Feb 28 2014

More Yoga Mat Hysteria

The “yoga mat chemical” (azodicarbonamide) is the latest food-based fearmongering, thanks to an unscientific petition by the self-described “food babe,” who apparently feels that she is qualified because she is a computer scientist. (Well, it has the word “science” in it.)

Unfortunately, the “yoga mat chemical” is an effective meme. Who wants to eat something that can be found in a yoga mat? Many journalists, such as Lindsay Abrams, have bought into the meme without any critical analysis. Abrams helpfully provides a list to her readers of “500 more foods containing the yoga mat chemical.”

Here are some other foods her readers might also want to reconsider:

This popular health food can also be found in industrial lubricants, solvents, cleaners, paints, inks adhesives and hydraulic fluid. It is burned as fuel. It is also used to make foam found in, “coolers, refrigerators, automotive interiors and even footwear.” It is used to make carpet backing and insulation.

But the worst part is – it is also used to make yoga mats.

This other “yoga mat” food is also known as soy. So think twice before eating that next tofu burger. (Hat tip to “Ziggy” for bringing up this example.)

The food babe also gives this helpful advice:

“When you look at the ingredients, if you can’t spell it or pronounce it, you probably shouldn’t eat it.”

Let’s see if we can apply this rule of thumb to help us decide what foods are likely to be healthy. Here are some lists of ingredients, see if you can pronounce them:

1- Oleic acid, Linoleic acid, Palmitic acid, Stearic acid, α-Linolenic acid, polyphenols, oleocanthal, oleuropein, aldehydic secoiridoids, flavonoids, acetoxypinoresinol, pinoresinol, hydroxytyrosol


3 – Alpha-Linolenic-Acid, Asparagine, D-Categin, Isoqurctrin, Hyperoside, Ferulic-Acid, Farnesene, Neoxathin, Phosphatidyl-Choline, Reynoutrin, Sinapic-Acid, Caffeic-Acid, Chlorogenic-Acid, P-Hydroxy-Benzoic-Acid, P-Coumaric-Acid, Avicularin, Lutein, Quercitin, Rutin, Ursolic-Acid, Protocatechuic-Acid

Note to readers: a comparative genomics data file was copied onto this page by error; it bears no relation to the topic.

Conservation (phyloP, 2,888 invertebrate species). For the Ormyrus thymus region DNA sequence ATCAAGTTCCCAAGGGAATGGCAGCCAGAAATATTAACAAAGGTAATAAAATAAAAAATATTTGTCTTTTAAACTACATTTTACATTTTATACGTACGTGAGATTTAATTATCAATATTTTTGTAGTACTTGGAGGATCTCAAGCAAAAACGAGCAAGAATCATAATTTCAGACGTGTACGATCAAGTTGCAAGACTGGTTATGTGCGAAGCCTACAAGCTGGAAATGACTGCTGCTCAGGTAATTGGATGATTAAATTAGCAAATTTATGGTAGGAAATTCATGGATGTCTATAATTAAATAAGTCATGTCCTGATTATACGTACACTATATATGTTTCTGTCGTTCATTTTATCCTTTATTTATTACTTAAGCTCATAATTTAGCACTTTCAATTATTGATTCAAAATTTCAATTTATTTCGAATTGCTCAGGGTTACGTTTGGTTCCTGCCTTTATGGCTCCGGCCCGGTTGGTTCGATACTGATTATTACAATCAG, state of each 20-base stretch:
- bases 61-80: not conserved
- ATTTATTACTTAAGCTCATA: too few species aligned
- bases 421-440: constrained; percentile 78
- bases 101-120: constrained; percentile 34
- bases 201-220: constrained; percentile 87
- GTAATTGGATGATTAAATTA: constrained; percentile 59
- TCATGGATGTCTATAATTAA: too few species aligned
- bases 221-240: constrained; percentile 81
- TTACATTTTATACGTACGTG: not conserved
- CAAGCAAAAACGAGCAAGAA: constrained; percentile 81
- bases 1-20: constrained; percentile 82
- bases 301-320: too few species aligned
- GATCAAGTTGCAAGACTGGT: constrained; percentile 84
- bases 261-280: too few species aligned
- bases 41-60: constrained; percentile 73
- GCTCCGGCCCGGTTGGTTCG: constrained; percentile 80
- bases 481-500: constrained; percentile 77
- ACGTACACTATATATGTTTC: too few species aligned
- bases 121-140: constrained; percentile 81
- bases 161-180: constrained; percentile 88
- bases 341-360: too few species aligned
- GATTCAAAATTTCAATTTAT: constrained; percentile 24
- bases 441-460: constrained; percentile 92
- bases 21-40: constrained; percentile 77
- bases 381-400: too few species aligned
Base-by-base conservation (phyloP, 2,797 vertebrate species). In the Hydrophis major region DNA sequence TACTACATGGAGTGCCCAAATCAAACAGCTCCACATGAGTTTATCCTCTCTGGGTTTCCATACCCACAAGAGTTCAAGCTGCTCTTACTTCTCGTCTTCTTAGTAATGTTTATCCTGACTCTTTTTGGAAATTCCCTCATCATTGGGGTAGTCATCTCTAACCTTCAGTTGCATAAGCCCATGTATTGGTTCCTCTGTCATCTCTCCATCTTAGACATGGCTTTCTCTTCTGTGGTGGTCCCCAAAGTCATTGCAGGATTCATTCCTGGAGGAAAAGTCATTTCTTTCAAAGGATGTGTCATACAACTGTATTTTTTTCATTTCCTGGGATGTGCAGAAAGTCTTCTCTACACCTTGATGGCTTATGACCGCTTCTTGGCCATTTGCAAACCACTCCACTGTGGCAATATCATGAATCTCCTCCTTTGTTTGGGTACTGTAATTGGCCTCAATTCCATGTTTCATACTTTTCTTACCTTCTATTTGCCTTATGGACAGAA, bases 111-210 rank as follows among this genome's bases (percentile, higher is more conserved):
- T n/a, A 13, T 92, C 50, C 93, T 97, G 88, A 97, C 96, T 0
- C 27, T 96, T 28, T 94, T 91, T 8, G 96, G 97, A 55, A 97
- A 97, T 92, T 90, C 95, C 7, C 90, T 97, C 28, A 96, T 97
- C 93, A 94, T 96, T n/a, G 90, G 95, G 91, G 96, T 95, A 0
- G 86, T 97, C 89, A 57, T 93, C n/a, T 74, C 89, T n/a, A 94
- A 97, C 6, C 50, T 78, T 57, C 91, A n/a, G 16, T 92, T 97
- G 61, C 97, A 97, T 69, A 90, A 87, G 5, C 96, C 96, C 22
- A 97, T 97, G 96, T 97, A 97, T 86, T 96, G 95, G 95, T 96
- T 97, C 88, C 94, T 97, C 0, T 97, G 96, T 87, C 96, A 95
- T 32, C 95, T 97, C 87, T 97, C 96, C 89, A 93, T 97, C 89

I could go on, but you get the point. These are olive oil, coffee, and apples, respectively. Did you know that coffee has putrescine in it? You could, of course, go over each an every chemical ingredient and show that in high enough doses they are deadly toxins, they probably should’t be breathed in, and factory workers might be at risk if directly exposed to the purified or aerosolized form.

When confronted with my criticism that claiming that azodicarbonamide is linked to asthma in the context of a petition to remove it from bread is misleading, because it does not trigger or cause asthma when consumed, it is only a risk to factory workers breathing in the raw chemical, the food babe responded (I’m paraphrasing) – don’t those scientists care about the factory workers? Nice way to move the goalpost. 

Of course we care about the safety of factory workers. If it were found that azodicarbonamide could not be safely used, then I would understand and favor its banning. However, industrial workers are potentially exposed to all sorts of harmful chemicals. That is why there are regulations to protect them – requiring proper ventilation, breathers, working under hoods, eye protection, and other safety measures. I also think we should put as much distance between workers and harmful chemicals as possible.

If one is going to make the case that azodicarbonamide should be banned because of its risk to workers, then we need more than just a study showing it is a mild asthma trigger. How is it handled? Are safety measures adequate? Are there any cases of actual harm? How does it compare to other things that workers are potentially exposed to? Many people have pointed out that flour itself is potentially very dangerous (the food babe has no problem with flour, cause it’s natural). Breathing in flour dust is very dangerous, probably more so than azodicarbonamide. Flour dust is flammable. There were 115 reported flour dust explosions between 1994 and 2003.

What the food babe is engaging in is fear mongering of “chemicals” and anything “unnatural.” This is not a rational or science-based position. Everything we eat is made of chemicals (many with long and difficult to pronounce names). Natural vs unnatural does not matter at all.

It is also misleading to think of some chemicals as “toxins.” This is a false dichotomy. Everything is potentially toxic depending on dose and route of administration. I agree that we need scientific evidence and regulations to keep human exposure to substances far below the level where there is any harm to health. I agree with the principle that we should err on the side of caution. I don’t think corporations should have free reign.

What we need is a rational science-based conversation about the evidence and how best to protect human health in our complex industrialized civilization. Fearmongering based on pseudoscience and logical fallacies that fosters a misunderstanding of the relevant science and seeks to replace an evidence-based process with populist movements that are the equivalent of angry mobs with torches and pitch forks, is not the answer.

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